The dynamics of crime risk perceptions

Research output: Contribution to journalArticleScientificpeer-review


We study how residents form beliefs about the prevalence of crime in their neighborhood. We document the process of learning about local crime for a uniquely long period of 10 years after taking up residence. Our analysis is based on four successive waves of a large crime survey in the Netherlands matched with administrative register data for the complete history of places of residence between 1995 and 2011. We find that beliefs of residents are much more favorable shortly after their move into the neighborhood than they are longer after their move. The adjustments in beliefs only level off after many years. A large part of this adjustment in the years after a move can be explained by the accumulation of direct experiences with crime. Our findings show that victimization of crime is more than the outcome of a calculated risk; it is a costly form of learning about crime.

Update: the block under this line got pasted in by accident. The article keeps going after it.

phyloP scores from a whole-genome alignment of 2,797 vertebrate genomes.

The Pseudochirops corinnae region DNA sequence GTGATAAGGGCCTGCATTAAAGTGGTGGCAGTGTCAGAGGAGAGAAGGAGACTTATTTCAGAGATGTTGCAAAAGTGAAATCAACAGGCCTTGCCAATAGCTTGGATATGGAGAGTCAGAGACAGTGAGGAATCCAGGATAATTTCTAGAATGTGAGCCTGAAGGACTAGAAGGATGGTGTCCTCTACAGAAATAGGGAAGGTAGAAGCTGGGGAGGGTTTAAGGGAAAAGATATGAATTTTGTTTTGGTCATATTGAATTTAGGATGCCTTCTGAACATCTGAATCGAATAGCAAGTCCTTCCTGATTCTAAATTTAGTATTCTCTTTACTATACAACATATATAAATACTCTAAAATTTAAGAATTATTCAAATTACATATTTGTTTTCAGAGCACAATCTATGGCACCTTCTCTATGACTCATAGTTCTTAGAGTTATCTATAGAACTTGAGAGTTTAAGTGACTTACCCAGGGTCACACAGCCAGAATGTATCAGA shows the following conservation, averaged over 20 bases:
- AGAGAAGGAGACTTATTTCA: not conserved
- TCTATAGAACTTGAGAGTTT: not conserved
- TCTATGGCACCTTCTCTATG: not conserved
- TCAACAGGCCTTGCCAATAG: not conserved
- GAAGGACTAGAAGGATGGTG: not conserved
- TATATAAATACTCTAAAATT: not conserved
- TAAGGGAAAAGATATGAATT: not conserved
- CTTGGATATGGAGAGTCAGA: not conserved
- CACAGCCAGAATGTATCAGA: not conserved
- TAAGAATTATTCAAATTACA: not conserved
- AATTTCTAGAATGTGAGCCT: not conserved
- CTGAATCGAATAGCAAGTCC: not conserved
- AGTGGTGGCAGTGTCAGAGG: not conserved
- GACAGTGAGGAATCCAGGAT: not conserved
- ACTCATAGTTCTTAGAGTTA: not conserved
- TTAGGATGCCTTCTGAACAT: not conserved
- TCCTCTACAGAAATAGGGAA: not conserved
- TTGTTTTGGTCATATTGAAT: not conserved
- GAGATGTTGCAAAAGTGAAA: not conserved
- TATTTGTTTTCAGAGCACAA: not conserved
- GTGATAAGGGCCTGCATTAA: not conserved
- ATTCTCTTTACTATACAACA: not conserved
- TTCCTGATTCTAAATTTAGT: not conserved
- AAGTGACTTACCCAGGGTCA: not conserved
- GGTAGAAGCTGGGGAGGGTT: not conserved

Original languageEnglish
Pages (from-to)520-561
JournalAmerican Law and Economics Review
Issue number2
Publication statusPublished - Dec 2021


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